We chose to use the draft version of IIAR 9 for the evaluation conducted in the United States based on discussions with the local regulatory authority. Fortunately, the local regulatory authority was familiar with IIAR 9 and stated that they would be comfortable with the results if we used IIAR 9.

In both cases, we acknowledged that we were taking a risk because IIAR 9 only exists in draft form; changes will be made before IIAR 9 is finalized. For the facility in South America, I will most likely make a return visit during which we will review the progress made in addressing the gaps identified during the evaluation and address differences between the draft version of IIAR 9 and the finalized version. For the facility in the United States, the evaluation would have to be updated at a later date once IIAR 9 is finalized, most likely when the next Process Hazard Analysis study is conducted at the facility.

The method used to conduct the evaluation was relatively straightforward. First, I prepared a Microsoft Word® table with four columns: (1) BSR/IIAR 9-201X Requirements, (2) Existing System, (3) Gaps Identified, and (4) Method Used to Address Gaps., Part 1: A clearly identified control switch for emergency ventilation with a tamper-resistant cover shall be located outside the machinery room and adjacent to the designated principal machinery room door.

There is no “On/Auto” control switch for the emergency ventilation system located at the main entrance to the main machinery room.

An “On/Auto” control switch needs to be installed at the main entrance to the machinery room.

Install a clearly identified “On/Auto” control switch for the emergency ventilation system with a tamper-resistant cover outside the main (west) entrance to the main machinery room. The control switch must not have an “Off” position.

The next step of the evaluation was to obtain documents related to the facility’s ammonia refrigeration system. I requested the following documents for each facility. Where documentation was unavailable, we either prepared the documentation on-site or made a recommendation during the evaluation to develop the documentation at a later date.

  • Block flow diagram(s);
  • Piping and instrumentation diagrams (P&IDs);
  • Inventory calculations used to estimate the amount of ammonia in the refrigeration system;
  • A list of pressure relief valves, along with sizing calculations related to pressure relief valves and pressure relief headers;
  • A description of the ventilation system in the machinery room, along with sizing calculations for the ventilation equipment;
  • Load calculations for the ammonia refrigeration equipment; • Written operating procedures describing the steps used to start and shut down the ammonia refrigeration equipment;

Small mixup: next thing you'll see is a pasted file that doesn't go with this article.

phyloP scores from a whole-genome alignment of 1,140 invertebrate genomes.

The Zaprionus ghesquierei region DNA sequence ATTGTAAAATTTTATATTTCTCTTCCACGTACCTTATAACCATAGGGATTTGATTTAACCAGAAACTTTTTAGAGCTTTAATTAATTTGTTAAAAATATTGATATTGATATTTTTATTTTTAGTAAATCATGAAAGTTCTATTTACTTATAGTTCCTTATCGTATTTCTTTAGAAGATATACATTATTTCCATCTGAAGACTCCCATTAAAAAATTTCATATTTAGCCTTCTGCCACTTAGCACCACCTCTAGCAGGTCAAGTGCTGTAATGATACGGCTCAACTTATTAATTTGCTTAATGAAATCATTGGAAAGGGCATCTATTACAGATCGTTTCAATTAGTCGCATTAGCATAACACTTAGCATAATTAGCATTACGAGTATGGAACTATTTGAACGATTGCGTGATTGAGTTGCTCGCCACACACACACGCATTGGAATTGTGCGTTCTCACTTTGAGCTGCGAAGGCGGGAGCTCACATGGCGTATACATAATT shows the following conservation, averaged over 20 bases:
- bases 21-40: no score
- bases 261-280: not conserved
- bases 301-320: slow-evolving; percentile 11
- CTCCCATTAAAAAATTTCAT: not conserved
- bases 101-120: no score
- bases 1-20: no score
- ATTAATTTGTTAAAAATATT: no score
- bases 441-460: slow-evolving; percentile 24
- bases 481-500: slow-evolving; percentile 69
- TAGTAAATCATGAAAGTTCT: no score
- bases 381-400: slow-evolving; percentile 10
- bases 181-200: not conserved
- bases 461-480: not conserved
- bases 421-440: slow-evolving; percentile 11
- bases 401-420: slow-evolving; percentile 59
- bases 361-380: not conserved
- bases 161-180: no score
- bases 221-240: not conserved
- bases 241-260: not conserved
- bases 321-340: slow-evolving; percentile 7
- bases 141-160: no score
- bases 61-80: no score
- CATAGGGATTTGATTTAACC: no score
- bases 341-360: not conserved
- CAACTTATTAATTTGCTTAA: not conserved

• A description of the ammonia detectors, including the location of the detectors, the set point for the detectors, and the actions taken if the ammonia concentration exceeds the setpoints;
  • A description of any emergency stop button (E-stop), including the location of these buttons and the actions taken if a stop button is pressed;
  • Manufacturer’s data sheets and installation manuals for ammonia refrigeration equipment.

The on-site portion of the evaluation involved additional document reviews, equipment inspections and discussions with facility personnel. Approximately two days were spent at each facility conducting the evaluation. In each case, additional time was spent at the facility on other activities. In each case, I prepared an evaluation report which contained the completed evaluation table and a list of recommendations.

The type of recommendations identified during the evaluation were similar to those which would have been identified during a Process Hazard Analysis study. For example, there were recommendations to:

  • Upgrade the ammonia detection systems;
  • Install and/or modify emergency shutdown systems;
  • Upgrade the machinery room ventilation systems;
  • Upgrade the pressure relief systems;
  • Install additional eyewash/safety showers;
  • Upgrade the labeling and signage.

A significant amount of time and effort will be required to finalized IIAR 9. And there may be some within the ammonia refrigeration industry who may not fully appreciate IIAR 9. But my clients and I are happy with the evaluations we conducted using the draft version of IIAR 9. The advantage of conducting the evaluation is that each facility now has a document which can be used to demonstrate compliance with RAGAGEP. If/when these facilities are audited by a regulatory authority, these documents may prove to be invaluable.